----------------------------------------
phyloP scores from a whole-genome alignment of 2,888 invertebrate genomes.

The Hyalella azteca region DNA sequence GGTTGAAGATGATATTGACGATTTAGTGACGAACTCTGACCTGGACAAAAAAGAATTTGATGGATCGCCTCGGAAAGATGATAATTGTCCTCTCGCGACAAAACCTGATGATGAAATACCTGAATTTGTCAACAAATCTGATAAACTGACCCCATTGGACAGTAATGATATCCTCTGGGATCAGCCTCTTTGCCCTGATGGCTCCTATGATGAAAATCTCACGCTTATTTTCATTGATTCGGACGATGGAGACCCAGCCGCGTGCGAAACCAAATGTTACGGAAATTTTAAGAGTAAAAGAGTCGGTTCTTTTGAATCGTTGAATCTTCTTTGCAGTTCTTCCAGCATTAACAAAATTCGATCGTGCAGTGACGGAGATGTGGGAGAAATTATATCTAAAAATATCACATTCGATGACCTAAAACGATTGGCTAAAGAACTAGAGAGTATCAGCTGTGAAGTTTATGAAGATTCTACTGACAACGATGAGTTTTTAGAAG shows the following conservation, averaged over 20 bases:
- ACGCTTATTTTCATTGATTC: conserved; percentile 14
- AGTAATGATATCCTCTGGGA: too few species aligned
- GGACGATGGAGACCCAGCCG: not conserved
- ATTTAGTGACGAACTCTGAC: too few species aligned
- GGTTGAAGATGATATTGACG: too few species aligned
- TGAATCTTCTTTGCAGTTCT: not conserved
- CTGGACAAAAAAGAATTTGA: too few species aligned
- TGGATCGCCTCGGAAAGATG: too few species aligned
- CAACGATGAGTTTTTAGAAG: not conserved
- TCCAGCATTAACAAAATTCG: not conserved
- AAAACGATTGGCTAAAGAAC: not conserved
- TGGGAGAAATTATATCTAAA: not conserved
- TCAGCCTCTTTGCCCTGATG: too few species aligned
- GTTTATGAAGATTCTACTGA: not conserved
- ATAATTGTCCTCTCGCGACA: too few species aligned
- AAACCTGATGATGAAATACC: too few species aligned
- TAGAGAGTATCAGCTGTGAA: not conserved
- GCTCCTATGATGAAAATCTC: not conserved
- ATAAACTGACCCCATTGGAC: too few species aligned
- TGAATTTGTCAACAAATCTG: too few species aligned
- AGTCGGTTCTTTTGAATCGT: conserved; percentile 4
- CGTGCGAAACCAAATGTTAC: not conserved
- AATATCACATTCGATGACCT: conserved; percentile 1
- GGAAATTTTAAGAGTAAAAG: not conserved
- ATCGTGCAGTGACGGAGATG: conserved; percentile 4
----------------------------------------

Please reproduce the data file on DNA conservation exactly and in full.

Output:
phyloP scores from a whole-genome alignment of 2,888 invertebrate genomes.

The Hyalella azteca region DNA sequence GGTTGAAGATGATATTGACGATTTAGTGACGAACTCTGACCTGGACAAAAAAGAATTTGATGGATCGCCTCGGAAAGATGATAATTGTCCTCTCGCGACAAAACCTGATGATGAAATACCTGAATTTGTCAACAAATCTGATAAACTGACCCCATTGGACAGTAATGATATCCTCTGGGATCAGCCTCTTTGCCCTGATGGCTCCTATGATGAAAATCTCACGCTTATTTTCATTGATTCGGACGATGGAGACCCAGCCGCGTGCGAAACCAAATGTTACGGAAATTTTAAGAGTAAAAGAGTCGGTTCTTTTGAATCGTTGAATCTTCTTTGCAGTTCTTCCAGCATTAACAAAATTCGATCGTGCAGTGACGGAGATGTGGGAGAAATTATATCTAAAAATATCACATTCGATGACCTAAAACGATTGGCTAAAGAACTAGAGAGTATCAGCTGTGAAGTTTATGAAGATTCTACTGACAACGATGAGTTTTTAGAAG shows the following conservation, averaged over 20 bases:
- ACGCTTATTTTCATTGATTC: conserved; percentile 14
- AGTAATGATATCCTCTGGGA: too few species aligned
- GGACGATGGAGACCCAGCCG: not conserved
- ATTTAGTGACGAACTCTGAC: too few species aligned
- GGTTGAAGATGATATTGACG: too few species aligned
- TGAATCTTCTTTGCAGTTCT: not conserved
- CTGGACAAAAAAGAATTTGA: too few species aligned
- TGGATCGCCTCGGAAAGATG: too few species aligned
- CAACGATGAGTTTTTAGAAG: not conserved
- TCCAGCATTAACAAAATTCG: not conserved
- AAAACGATTGGCTAAAGAAC: not conserved
- TGGGAGAAATTATATCTAAA: not conserved
- TCAGCCTCTTTGCCCTGATG: too few species aligned
- GTTTATGAAGATTCTACTGA: not conserved
- ATAATTGTCCTCTCGCGACA: too few species aligned
- AAACCTGATGATGAAATACC: too few species aligned
- TAGAGAGTATCAGCTGTGAA: not conserved
- GCTCCTATGATGAAAATCTC: not conserved
- ATAAACTGACCCCATTGGAC: too few species aligned
- TGAATTTGTCAACAAATCTG: too few species aligned
- AGTCGGTTCTTTTGAATCGT: conserved; percentile 4
- CGTGCGAAACCAAATGTTAC: not conserved
- AATATCACATTCGATGACCT: conserved; percentile 1
- GGAAATTTTAAGAGTAAAAG: not conserved
- ATCGTGCAGTGACGGAGATG: conserved; percentile 4